Lobo recalls the conversations about a bridge program that took place when he was an undergraduate—when, he says, he knew the College administration was not ready to decide if it wanted to proceed in that direction. One of the first proposals was designed by Savannah Fritz ’17, who won an Undergraduate Council (UC) grant in April 2015 to develop her “Freshman Enrichment Program” (FEP). The first from her high school to attend an Ivy League university, Fritz says that she “wanted to design a program someone like me could’ve benefitted from.” Though she wanted a program five to seven weeks long, she and nine other students designed an eight-day pre-orientation program that included academic workshops on college writing and time management, meetings with counselors, team-building exercises, and introductions to offices such as the Bureau of Study Counsel (BSC), Freshman Dean’s Office (FDO), Financial Aid Office, and Office of Career Services.
The FEP was never realized, but, according to a Harvard Crimson story, it formed the basis for another proposal created by Katie Steele, director of college initiatives and student development in the FDO. The resulting “First-Year Institute” was submitted privately to College dean Rakesh Khurana (details have not been made public), who rejected the proposal in January 2017.
That decision, and the publication of a Crimson op-ed in support of the program written by Fritz, made first-gen issues a matter of broader campus concern. She describes her experience exhausting all available academic resources as she struggled through multivariable calculus. “A summer enrichment program for students from under-resourced high schools could have prevented a situation like mine,” she argued, calling for a program focused on academics. The Crimson’s editorial board agreed, arguing that “by not making public any justification for his decision, [Khurana] has shown disrespect towards the students who have put years of work into this proposal.”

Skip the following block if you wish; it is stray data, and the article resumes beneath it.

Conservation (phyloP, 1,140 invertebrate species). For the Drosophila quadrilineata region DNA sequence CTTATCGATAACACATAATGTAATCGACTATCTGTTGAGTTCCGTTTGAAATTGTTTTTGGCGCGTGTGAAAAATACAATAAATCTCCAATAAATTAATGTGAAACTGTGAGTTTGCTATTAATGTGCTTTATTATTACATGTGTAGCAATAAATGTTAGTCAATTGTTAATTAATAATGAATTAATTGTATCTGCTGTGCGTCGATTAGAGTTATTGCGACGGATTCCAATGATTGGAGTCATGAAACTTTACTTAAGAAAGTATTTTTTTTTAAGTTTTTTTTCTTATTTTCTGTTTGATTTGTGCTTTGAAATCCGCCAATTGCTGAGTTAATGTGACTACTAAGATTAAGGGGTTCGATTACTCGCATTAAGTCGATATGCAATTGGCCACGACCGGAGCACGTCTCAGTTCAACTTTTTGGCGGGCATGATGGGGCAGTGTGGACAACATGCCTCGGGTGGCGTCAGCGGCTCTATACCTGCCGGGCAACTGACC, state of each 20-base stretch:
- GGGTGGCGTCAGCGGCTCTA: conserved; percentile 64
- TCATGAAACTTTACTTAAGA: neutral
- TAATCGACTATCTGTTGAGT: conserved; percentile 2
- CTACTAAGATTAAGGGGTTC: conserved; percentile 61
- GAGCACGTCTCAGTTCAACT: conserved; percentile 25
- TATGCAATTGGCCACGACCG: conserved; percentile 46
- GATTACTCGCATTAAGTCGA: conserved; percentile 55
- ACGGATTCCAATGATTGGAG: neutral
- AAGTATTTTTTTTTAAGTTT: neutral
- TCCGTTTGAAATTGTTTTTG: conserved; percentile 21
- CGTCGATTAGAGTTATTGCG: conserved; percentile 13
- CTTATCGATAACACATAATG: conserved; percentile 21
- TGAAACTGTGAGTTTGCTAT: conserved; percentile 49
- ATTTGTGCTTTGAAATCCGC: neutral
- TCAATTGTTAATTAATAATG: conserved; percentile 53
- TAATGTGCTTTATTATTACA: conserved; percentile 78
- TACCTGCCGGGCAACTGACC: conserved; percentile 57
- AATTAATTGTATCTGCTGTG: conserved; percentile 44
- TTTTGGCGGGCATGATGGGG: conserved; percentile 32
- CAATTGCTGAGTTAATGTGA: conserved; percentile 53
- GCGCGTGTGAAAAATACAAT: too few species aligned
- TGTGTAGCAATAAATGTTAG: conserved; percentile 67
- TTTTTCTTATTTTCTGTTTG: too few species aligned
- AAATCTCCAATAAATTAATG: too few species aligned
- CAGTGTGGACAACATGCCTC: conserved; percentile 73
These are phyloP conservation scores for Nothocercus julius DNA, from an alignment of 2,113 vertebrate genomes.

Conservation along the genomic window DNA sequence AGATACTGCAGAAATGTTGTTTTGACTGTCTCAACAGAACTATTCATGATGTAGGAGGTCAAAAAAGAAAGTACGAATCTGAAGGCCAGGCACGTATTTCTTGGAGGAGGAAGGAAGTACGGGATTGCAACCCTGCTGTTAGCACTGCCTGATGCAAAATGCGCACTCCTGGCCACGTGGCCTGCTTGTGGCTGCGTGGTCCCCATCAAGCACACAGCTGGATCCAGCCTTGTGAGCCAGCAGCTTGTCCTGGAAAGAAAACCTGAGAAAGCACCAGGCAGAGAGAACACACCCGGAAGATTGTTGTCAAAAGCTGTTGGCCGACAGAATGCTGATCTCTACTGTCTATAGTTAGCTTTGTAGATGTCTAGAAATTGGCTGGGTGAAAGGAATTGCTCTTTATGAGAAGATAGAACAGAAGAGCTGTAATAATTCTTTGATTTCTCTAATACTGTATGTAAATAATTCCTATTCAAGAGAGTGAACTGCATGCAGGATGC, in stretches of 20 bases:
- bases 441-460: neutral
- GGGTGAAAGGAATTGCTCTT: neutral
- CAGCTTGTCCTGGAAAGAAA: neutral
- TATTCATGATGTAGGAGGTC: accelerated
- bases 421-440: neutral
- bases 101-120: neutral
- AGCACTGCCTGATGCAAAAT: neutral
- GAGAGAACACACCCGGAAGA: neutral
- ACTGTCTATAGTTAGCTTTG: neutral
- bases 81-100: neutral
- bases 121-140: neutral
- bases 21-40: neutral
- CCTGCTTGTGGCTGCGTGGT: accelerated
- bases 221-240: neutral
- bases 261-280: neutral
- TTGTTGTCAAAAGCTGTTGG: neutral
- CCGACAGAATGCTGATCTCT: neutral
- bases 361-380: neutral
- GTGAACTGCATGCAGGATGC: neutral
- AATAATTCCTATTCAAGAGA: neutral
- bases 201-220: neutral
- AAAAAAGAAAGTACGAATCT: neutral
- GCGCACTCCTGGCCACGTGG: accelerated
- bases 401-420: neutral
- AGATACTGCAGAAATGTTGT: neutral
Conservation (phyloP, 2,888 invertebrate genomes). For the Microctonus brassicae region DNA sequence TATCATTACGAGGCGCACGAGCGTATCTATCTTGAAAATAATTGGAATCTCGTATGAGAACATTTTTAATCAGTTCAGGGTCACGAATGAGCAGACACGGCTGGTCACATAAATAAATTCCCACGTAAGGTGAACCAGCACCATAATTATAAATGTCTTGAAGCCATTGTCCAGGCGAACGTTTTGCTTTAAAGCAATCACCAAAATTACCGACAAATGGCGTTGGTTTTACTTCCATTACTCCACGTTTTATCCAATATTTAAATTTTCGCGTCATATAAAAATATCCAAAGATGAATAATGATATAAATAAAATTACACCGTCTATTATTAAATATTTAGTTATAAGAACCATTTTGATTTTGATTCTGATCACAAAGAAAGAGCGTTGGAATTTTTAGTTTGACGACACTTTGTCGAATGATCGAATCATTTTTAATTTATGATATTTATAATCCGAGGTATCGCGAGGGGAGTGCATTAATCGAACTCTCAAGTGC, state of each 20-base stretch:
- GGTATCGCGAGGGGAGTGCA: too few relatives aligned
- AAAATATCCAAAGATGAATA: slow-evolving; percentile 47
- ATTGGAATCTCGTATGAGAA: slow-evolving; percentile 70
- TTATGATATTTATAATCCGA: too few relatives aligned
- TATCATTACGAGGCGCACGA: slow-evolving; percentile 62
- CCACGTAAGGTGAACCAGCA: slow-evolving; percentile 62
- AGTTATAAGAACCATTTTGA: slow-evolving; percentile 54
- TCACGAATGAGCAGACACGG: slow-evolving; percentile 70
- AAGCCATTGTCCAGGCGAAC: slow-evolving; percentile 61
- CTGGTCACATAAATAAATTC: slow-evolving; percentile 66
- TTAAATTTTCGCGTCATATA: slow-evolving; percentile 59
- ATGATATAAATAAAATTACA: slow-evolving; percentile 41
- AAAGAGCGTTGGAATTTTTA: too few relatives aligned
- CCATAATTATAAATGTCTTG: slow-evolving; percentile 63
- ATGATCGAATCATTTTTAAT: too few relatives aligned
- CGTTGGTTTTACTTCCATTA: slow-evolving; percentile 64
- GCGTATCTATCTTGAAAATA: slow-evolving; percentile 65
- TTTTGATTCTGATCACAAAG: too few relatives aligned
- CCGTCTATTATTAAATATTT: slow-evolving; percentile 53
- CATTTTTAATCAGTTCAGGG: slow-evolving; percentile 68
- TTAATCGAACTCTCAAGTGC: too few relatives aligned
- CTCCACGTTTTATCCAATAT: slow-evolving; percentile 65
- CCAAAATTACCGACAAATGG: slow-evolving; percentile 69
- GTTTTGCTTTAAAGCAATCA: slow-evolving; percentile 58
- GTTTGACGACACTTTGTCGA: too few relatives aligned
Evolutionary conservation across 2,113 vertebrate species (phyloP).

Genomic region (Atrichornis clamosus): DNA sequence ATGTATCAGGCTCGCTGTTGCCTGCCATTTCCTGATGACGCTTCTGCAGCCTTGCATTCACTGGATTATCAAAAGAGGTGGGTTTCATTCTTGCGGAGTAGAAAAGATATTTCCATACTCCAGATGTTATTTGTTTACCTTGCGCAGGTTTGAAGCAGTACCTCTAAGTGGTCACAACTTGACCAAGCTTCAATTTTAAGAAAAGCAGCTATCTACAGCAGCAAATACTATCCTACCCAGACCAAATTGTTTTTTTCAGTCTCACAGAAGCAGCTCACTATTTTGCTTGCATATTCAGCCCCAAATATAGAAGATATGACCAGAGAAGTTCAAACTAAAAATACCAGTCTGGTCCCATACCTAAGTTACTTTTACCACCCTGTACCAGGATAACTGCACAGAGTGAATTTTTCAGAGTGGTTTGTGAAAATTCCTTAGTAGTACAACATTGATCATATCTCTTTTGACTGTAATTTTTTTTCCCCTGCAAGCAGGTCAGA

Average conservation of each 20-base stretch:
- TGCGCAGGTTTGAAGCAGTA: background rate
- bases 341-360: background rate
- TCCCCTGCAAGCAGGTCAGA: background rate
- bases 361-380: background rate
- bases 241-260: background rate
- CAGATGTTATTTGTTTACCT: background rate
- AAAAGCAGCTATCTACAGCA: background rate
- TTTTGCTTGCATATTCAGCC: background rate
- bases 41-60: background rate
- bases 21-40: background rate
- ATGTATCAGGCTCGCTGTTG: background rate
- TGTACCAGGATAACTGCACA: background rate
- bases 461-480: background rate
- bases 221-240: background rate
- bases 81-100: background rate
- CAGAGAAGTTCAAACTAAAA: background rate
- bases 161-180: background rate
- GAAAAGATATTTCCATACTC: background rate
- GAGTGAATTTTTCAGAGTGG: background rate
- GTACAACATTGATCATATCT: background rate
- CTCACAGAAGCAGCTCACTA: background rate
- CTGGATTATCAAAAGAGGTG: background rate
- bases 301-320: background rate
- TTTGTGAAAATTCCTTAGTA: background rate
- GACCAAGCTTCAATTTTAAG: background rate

A few weeks later, freshman dean Tom Dingman and Khurana responded with their own op-ed, arguing that the bridge program is “too narrowly focused” and that “sustained support” is critical for addressing the needs of first-generation and low-income students. Their solutions included increasing awareness about support resources, partly through a new Wintersession program to help freshmen “reflect on their fall semester, familiarize themselves with the College’s academic and support resources, and plan for their spring semester.” They also called for programs to provide academic support (citing the success of Expos 10, a course that introduces the fundamentals of academic writing), and for shifting the College’s culture to become more inclusive. The College also plans to hire a part-time “First-Gen Low-Income Student Advocate” within the FDO, to help such students “navigate any academic, personal, financial, or social hurdles they may face,” Steele wrote in an email statement to the Crimson. (Khurana, Dingman, and Steele declined to be interviewed for this article.) Two weeks later, Dorm Crew announced changes to its Fall Clean-Up program (which employs incoming freshmen to clean dorms before the academic year): the program will cover the cost of students’ meals, shorten its work hours, and add required advising sessions on the transition to college. Some students read the announcement as a smaller-scale bridge program, and criticized the College for tacking it onto a custodial program (it also became the subject of a very funny spoof in Satire V).
After Khurana and Dingman’s rebuttal, the UC invited Khurana to a question-and-answer session about the bridge program. Although students were not allowed to attend in-person, they could submit questions to their representatives and watch the live-streamed meeting. Some UC representatives were disappointed in the College’s proposals, arguing that the student-advocate position is insufficient. As the Crimson reported, Khurana “agreed students should not settle for the status quo.” He declined to answer a question posed by Eduardo Gonzalez ’18: “Would you give me a yes or no answer as to whether a large-turnout academic program has been seriously considered by means of a committee or proposal in the past, or is that something that is not yet being done?”
From Getting By to Thriving
Despite Khurana’s rebuff, campaigning for the bridge program is far from over. Barros notes that FGSU is continuing to talk with the administration about possible bridge programs. And announcements from the College about programming and support for first-generation students are forthcoming in the next few weeks, before freshmen arrive in Cambridge.
As it advocates for a bridge program, FGSU plans to continue supporting the first-generation student community in other ways. Barros says the group plans to hold more events during Opening Days later this month “to make sure that [freshmen] are welcomed and can make those connections with upperclassmen” that are vital for forming a support network. Members also plan to continue study breaks, career-oriented workshops on topics like networking and identifying summer internships, Thanksgiving celebrations for students on campus during the holiday, and celebrations for first-generation seniors. Pérez hopes that as FGSU works with the community, first-generation students will “not only get by at Harvard, but thrive.”